The results in [3], Section 2, reduce to a special case of our theorems above with parameters \(\theta_{0}=2/5\), \(\theta_{1}=2/5\), \(\theta_{2}=1/5\). Indeed, [3] proved many more results on half SG. Many of them are highly dependent on the fact that we can obtain SG from half SG by reflection, and thus the top point enjoys many more nice properties than our domains. We will touch on that elsewhere.


  1. Owen, J, Strichartz, RS: Boundary value problems for harmonic functions on a domain in the Sierpinski gasket. Indiana Univ. Math. J. 61(1), 319-335 (2012)

    Article  MathSciNet  MATH  Google Scholar 

  2. Guo, Z, Kogan, R, Qiu, H, Strichartz, RS: Boundary value problems for a family of domains in the Sierpinski gasket. Ill. J. Math. 58(2), 497-519 (2014)

    MathSciNet  MATH  Google Scholar 

  3. Li, W, Strichartz, RS: Boundary value problems on a half Sierpinski gasket. J. Fractal Geom. 1(1), 1-43 (2014)

    Article  MathSciNet  MATH  Google Scholar 

  4. Bonanno, G, Bisci, GM, Radulescu, V: Existence results for gradient-type systems on the Sierpiński gasket. Chin. Ann. Math., Ser. B 34(2), 941-953 (2013)

    MATH  Google Scholar 

  5. Bonanno, G, Molica Bisci, G, Radulescu, V: Infinitely many solutions for a class of nonlinear elliptic problems on fractals. C. R. Math. Acad. Sci. Paris 350(3-4), 187-191 (2012)

    Article  MathSciNet  MATH  Google Scholar 

  6. Bonanno, G, Molica Bisci, G, Radulescu, V: Variational analysis for a nonlinear elliptic problem on the Sierpiński gasket. ESAIM Control Optim. Calc. Var. 18(4), 941-953 (2012)

    Article  MathSciNet  MATH  Google Scholar 

  7. Ferrara, M, Molica Bisci, G, Repovs, D: Existence results for nonlinear elliptic problems on fractal domains. Adv. Nonlinear Anal. 5(1), 75-84 (2016)

    MathSciNet  MATH  Google Scholar 

  8. Molica Bisci, G, Radulescu, V: A characterization for elliptic problems on fractal sets. Proc. Am. Math. Soc. 143(7), 2959-2968 (2015)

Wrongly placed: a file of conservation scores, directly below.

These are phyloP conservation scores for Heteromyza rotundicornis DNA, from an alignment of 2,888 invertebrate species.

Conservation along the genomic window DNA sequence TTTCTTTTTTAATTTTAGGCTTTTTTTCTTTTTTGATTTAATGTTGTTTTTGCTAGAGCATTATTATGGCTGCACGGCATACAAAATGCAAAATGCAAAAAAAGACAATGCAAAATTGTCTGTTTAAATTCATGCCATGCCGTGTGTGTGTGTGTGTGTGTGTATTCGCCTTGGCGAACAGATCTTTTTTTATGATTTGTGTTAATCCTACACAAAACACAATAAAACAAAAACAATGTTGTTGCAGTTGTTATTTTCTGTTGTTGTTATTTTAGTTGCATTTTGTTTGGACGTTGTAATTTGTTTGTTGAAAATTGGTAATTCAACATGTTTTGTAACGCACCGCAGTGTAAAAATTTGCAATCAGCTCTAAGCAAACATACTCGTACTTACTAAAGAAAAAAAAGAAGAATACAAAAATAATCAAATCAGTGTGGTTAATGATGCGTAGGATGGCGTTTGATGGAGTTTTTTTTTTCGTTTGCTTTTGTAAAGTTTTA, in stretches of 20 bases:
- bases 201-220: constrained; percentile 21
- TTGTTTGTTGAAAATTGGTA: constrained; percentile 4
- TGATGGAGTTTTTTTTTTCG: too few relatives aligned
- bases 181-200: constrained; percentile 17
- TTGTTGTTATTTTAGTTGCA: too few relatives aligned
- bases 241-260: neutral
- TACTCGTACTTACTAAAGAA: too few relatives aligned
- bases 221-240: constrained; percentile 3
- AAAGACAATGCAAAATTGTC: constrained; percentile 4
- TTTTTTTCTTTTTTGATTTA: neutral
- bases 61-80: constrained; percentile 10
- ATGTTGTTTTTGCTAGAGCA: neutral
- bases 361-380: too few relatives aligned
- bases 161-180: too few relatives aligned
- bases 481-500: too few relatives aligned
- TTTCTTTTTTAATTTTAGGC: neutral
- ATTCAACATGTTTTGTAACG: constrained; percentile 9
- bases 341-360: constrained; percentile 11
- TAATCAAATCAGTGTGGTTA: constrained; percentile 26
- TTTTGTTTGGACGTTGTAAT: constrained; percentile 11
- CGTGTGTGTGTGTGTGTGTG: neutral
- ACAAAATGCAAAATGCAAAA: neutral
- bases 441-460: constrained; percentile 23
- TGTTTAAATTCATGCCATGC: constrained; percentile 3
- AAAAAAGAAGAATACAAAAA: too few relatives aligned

Article  MathSciNet  MATH  Google Scholar 

  9. Strichartz, RS: Fractafolds based on the Sierpiński gasket and their spectra. Trans. Am. Math. Soc. 355(10), 4019-4043 (2003)

    Article  MATH  Google Scholar 

  10. Strichartz, RS: Fractals in the large. Can. J. Math. 50(3), 638-657 (1998)

    Article  MathSciNet  MATH  Google Scholar 

  11. Kigami, J: Analysis on Fractals. Cambridge Tracts in Mathematics, vol. 143. Cambridge University Press, Cambridge (2001)

    Book  MATH  Google Scholar 

  12. Strichartz, RS: Differential Equations on Fractals: A Tutorial. Princeton University Press, Princeton (2006)

    MATH  Google Scholar 

  13. Goldstein, S: Random walks and diffusions on fractals. In: Percolation Theory and Ergodic Theory of Infinite Particle Systems (Minneapolis, Minn., 1984-1985). IMA Vol. Math. Appl., vol. 8, pp. 121-129. Springer, New York (1987)

    Google Scholar 

  14. Kusuoka, S: Dirichlet forms on fractals and products of random matrices. Publ. Res. Inst. Math. Sci. 25(4), 659-680 (1989)

    Article  MathSciNet  MATH  Google Scholar 

  15. Kigami, J: A harmonic calculus on the Sierpiński spaces. Jpn. J. Appl. Math. 6(2), 259-290 (1989)

    Article  MathSciNet  MATH  Google Scholar 

  16. Kigami, J: Harmonic calculus on p.c.f. self-similar sets. Trans. Am. Math. Soc. 335(2), 721-755 (1993)

    MathSciNet  MATH  Google Scholar 

  17. Strichartz, RS: Some properties of Laplacians on fractals. J. Funct. Anal. 164(2), 181-208 (1999)

    Article  MathSciNet  MATH  Google Scholar 

Download references


The author is indebted to Professor Robert S. Strichartz for inviting them to work on this topic. The author is also grateful to Professor Jiaxin Hu for helpful comments on a draft version of the present work. This work was supported by the National Natural Science Foundation of China (11371217).

Author information

Authors and Affiliations


Corresponding author

Correspondence to Xuliang Li.

Additional information

Competing interests

The author declares that he has no competing interests.

Author’s contributions

The author read and approved the final manuscript.

Publisher’s Note

Springer Nature remains neutral with regard to jurisdictional claims in published maps and institutional affiliations.

Rights and permissions

Open Access This article is distributed under the terms of the Creative Commons Attribution 4.0 International License (, which permits unrestricted use, distribution, and reproduction in any medium, provided you give appropriate credit to the original author(s) and the source, provide a link to the Creative Commons license, and indicate if changes were made.

Reprints and permissions

About this article

Check for updates. Verify currency and authenticity via CrossMark

Cite this article

Li, X. Boundary value problems on part of a level-n Sierpinski gasket. Bound Value Probl 2017, 47 (2017).

Download citation

  • Received:

  • Accepted:

  • Published:

  • DOI: